There is very little transition from a suit to the man if we have selected a dog with the correct genetics for police work and made proper use of the suit. Now we need to pay close attention to what we are rewarding in the fight. The decoy can miss the moment to reward or worse, reinforce the wrong moment, losing that “teachable moment” and preventing the dog from learning how to fight properly. Rewarding a dog that is already stressed on the bite at the wrong moment can send the wrong message. The skilled decoy should be able to recognize what is happening both internally and externally for the dog in order to reinforce the right moments.
Avoiding Equipment Dependence
I am always confused when I see a dog that is doing civil agitation work being allowed to release that frustration into a piece of equipment. With good civil agitation and the dog showing good aggression to the man, we do not want to release that frustration into an object, such as a visible bite sleeve. You want to keep that frustration and aggression because that deprivation will build more drive to bite the man next time the dog comes out of the car. This concept of bite starvation was covered in a previous article.
Oftentimes, sport dog, personal protection, military and law enforcement trainers will default to muzzle fighting to build man orientation. You must understand, if not properly conditioned, the muzzle is just another piece of equipment. The muzzle can change the dog’s mindset. If your dog’s behavior changes when you put the muzzle on, then the muzzle loses its value as a proofing tool because you are triggering a new state of mind. That state of mind might be excitement or aggression but regardless, the dog should remain completely neutral when the muzzle first goes on to get the most value as a proofing tool.
Many dogs, while muzzle fighting, have learned that just chaotically pushing the decoy around is rewarding. Dogs that do not target in muzzle or are not even biting inside the muzzle have been poorly conditioned to it. I have had numerous experiences when a handler brings his dog to me, saying that the dog is great in a muzzle but had a failure to bite on the street. Often, the dog has learned to muzzle fight or muzzle punch, which is not actually trying to bite while in the muzzle. For example, while being presented with a suited decoy, the dog chooses to muzzle punch instead of bite. The dog has learned to muzzle punch, not bite.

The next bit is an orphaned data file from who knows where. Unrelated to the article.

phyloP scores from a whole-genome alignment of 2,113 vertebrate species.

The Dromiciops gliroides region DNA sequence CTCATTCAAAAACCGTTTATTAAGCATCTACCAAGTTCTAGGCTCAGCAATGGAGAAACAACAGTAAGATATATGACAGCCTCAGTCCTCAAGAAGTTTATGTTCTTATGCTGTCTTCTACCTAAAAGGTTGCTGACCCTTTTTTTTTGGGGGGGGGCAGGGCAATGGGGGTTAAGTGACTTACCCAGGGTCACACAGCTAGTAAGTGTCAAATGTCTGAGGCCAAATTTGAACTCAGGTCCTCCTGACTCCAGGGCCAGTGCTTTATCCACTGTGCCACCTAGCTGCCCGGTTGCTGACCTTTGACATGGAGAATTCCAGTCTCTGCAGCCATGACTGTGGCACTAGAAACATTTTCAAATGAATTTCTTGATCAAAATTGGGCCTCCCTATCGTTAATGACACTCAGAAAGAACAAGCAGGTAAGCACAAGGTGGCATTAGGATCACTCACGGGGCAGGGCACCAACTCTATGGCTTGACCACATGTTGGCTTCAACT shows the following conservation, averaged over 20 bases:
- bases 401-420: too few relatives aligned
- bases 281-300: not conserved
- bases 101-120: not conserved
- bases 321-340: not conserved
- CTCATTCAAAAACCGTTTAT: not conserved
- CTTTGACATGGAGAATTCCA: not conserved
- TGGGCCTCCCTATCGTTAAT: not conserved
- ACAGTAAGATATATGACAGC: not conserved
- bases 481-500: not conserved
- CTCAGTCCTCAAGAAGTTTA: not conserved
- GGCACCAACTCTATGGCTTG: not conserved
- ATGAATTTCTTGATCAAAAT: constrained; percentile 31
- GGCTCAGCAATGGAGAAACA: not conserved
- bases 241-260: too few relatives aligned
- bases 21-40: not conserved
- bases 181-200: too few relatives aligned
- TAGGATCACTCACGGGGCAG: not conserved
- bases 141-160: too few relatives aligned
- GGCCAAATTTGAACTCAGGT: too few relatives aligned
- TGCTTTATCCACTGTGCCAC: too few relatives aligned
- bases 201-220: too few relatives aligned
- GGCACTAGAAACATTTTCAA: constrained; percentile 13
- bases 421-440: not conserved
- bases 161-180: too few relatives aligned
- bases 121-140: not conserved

I am not condemning the muzzle, the bite sleeve, or any one tool; but all tools can be misused. To get a properly trained dog, we need to use all the tools in the right way and in the right combination. As a trainer, I do not want to rely on any one tool for my training but have an understanding of how to use all of my available tools. I do not want to form a dependence on any one tool to build behavior or solve problems.
This is also true for the dog. The dog should not be dependent on equipment to trigger a behavior. The dog should not be searching for a suited decoy when the bite command is given or need stimulation from an e-collar to elicit obedience. The dog should understand the bite command to bite anything available and obedience should be given without any equipment, e.g., e-collar, pinch collar, etc. The overall theme I am trying to convey is that I am always working toward phasing out equipment.
Building Man Orientation
An exercise that I use for man orientation is quite simple. First, you build a context for aggression. I prefer using a tie out in the same area or an elevated table since these areas will provide that context for aggression. A decoy in a full bite suit stands still until your aggression cue is given. Once the cue is given, the decoy moves in and works the dog in a manner to create spatial pressure and induce stress. He then respond accordingly to the dog’s aggression. The dog should be pushing in and looking for the man in the suit. As decoys, we are looking to build a conditioned response to stress; STRESS = BITE HARDER. After a brief bite session, the dog is put away for a break.
The dog is then brought back to the table or area and there is no visible equipment anywhere in the area. A decoy with no equipment stands still until the dog is given the aggression cue. The decoy frustrates the dog in civil work and you look for proper orientation and targeting of the man. You should hear teeth clacking and the decoy should be providing the dog with near misses. The dog has to believe that he has a real opportunity to bite. The fight can end with the dog chasing the decoy out of the area or the dog can be pulled away from the area while the decoy laughs at the dog.
As the man aggression becomes stronger, we begin to add equipment to the area to make sure the dog stays focused on the man. It is very common to have bite sleeves, suits, and other “dead” prey objects in the search area to make sure that the dog is searching for the man. That behavior starts with this exercise. This exercise is one of many that are used to build man orientation.
If timing is off while building any behavior, you lose clarity in the actual task.
In summary, building a man oriented dog requires multiple pieces of equipment. The properly fitted bite suit is a necessity. When you avoid the big, puffy bite suit, you are providing the right picture of a man for the dog. A skilled decoy with a proper understanding of timing and reward is another important piece of the puzzle. But, above all else, the most essential piece of equipment is the trainer’s, handler’s and/or decoy’s understanding of the equipment and how to appropriately apply each to the training objective.